William Ross (poet)

William Ross (Scottish Gaelic: Uilleam Ros [ˈɯ.ʎam ˈros]; 1762–1790/91) was a Scottish Gaelic poet from the Isle of Skye.[1]


Ross was born at Broadford, Skye, the son of a peddler. He spent some time at Forres, Morayshire, where he gained an education. Later the family moved to Gairloch in Wester Ross, his mother's native place; she was the daughter of John Mackay, poet and piper known as Am Pìobaire Dall.[1][2]

Travelling with his father, Ross became proficient in the Gaelic dialects of the western Scottish Highlands. An accomplished musician, he sang well and played several instruments. He was appointed parish schoolmaster at Gairloch, and died there in 1790 or 1791.[1][2]


Two volumes of Ross's Gaelic poems were published—Orain Ghae'lach (Inverness, 1830) and An dara clòbhualadh (Glasgow, 1834), edited by John Mackenzie.[2][3] His poetic range covered whisky, girls and the death of the Jacobite pretender Charles Edward Stuart in 1788. Other poets including Alasdair Mac Mhaighstir Alasdair were influences.[1]

Mòr Ros (Marion Ross) of Stornoway (afterwards Mrs. Clough of Liverpool) rejected his advances, in 1782. He celebrated her in several poems. As the Oxford Dictionary of National Biography puts it, "legend has it that Ross died of love, but if he did it was a lengthy process".[1]

Ross' poetry was a major influence on the 20th-century Gaelic poet Sorley MacLean,[4] who considered that Ross' last song, Òran Eile,[5] is "one of the very greatest poems ever made in any language" in the British Isles, comparable to the best of Shakespeare's sonnets.[6]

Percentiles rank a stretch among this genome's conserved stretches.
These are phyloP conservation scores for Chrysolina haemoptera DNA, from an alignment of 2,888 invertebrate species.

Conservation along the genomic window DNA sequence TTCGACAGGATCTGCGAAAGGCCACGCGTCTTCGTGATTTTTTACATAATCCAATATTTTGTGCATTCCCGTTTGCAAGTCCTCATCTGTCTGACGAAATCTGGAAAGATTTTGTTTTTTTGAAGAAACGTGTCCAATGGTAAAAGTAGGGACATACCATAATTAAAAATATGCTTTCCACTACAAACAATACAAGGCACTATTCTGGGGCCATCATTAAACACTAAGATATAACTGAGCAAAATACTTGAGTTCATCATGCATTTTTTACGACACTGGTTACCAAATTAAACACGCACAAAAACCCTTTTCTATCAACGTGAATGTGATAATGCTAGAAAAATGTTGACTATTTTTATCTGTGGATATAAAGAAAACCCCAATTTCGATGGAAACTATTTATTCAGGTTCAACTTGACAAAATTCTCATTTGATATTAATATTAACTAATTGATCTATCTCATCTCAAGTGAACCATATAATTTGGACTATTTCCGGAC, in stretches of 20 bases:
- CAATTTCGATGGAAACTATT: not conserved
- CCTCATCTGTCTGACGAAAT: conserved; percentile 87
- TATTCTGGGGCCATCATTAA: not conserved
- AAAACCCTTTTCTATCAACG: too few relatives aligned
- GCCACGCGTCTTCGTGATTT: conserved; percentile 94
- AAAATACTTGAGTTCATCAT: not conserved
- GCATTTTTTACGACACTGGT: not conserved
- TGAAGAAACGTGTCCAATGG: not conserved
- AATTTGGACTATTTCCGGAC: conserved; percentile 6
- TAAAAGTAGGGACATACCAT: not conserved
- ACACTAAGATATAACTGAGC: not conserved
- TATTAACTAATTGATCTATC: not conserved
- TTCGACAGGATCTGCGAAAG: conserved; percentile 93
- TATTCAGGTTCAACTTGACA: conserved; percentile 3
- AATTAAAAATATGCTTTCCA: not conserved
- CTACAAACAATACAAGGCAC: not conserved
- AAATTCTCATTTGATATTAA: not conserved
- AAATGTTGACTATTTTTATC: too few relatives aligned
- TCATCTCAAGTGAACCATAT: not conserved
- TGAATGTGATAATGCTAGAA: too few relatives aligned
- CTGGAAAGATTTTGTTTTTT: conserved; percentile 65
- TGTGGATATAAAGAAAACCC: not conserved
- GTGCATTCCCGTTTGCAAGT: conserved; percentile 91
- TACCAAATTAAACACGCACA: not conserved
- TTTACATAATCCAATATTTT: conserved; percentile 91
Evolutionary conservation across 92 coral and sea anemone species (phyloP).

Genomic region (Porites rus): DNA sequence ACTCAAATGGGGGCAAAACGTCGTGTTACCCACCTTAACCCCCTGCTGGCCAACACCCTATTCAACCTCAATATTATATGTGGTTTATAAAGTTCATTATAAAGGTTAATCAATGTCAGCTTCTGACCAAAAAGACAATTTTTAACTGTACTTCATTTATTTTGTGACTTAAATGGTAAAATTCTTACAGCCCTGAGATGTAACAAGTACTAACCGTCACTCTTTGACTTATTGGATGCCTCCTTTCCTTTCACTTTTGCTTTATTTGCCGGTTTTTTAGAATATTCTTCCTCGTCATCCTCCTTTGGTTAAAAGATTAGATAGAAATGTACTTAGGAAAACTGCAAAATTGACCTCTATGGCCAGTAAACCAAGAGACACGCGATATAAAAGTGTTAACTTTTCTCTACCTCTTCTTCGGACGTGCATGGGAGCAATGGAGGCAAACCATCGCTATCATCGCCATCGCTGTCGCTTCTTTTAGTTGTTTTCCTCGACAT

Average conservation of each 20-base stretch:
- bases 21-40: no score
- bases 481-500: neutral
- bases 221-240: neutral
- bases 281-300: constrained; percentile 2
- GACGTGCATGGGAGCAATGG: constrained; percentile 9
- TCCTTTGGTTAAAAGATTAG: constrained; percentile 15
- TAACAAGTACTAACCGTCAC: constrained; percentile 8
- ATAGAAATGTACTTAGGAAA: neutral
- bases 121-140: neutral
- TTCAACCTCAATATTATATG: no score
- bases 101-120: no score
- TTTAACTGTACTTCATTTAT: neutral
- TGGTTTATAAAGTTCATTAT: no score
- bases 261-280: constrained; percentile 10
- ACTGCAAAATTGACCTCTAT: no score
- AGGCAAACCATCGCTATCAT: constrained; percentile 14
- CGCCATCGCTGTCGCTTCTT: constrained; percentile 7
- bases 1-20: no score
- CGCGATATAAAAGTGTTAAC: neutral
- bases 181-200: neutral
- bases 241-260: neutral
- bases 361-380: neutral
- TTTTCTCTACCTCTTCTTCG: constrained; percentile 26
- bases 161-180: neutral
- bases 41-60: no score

1. ^ a b c d e Thomson, Derick S. "Ross, William". Oxford Dictionary of National Biography (online ed.). Oxford University Press. doi:10.1093/ref:odnb/24136. (Subscription or UK public library membership required.)
  2. ^ a b c Lee, Sidney, ed. (1897). "Ross, William (1762-1790)" . Dictionary of National Biography. 49. London: Smith, Elder & Co.
  3. ^ Lee, Sidney, ed. (1893). "Mackenzie, John (1806-1848)" . Dictionary of National Biography. 35. London: Smith, Elder & Co.
  4. ^ Krause, Corinna (2007). Eadar Dà Chànan: Self-Translation, the Bilingual Edition and Modern Scottish Gaelic Poetry (PDF) (Thesis). The University of Edinburgh School of Celtic and Scottish Studies. p. 67.
  5. ^ "18mh – Beachdan: Uilleam Ros". Làrach nam Bàrd (in Scottish Gaelic). BBC Alba. Retrieved 13 July 2019. CS1 maint: discouraged parameter (link)
  6. ^ MacLean, Sorley (1985). "Old Songs and New Poetry" (PDF). In Gilles, William (ed.). Ris a' Bhruthaich: The Criticism and Prose Writings of Sorley MacLean. Stornoway: Acair. pp. 111, 114.

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  This article incorporates text from a publication now in the public domainLee, Sidney, ed. (1897). "Ross, William (1762-1790)". Dictionary of National Biography. 49. London: Smith, Elder & Co.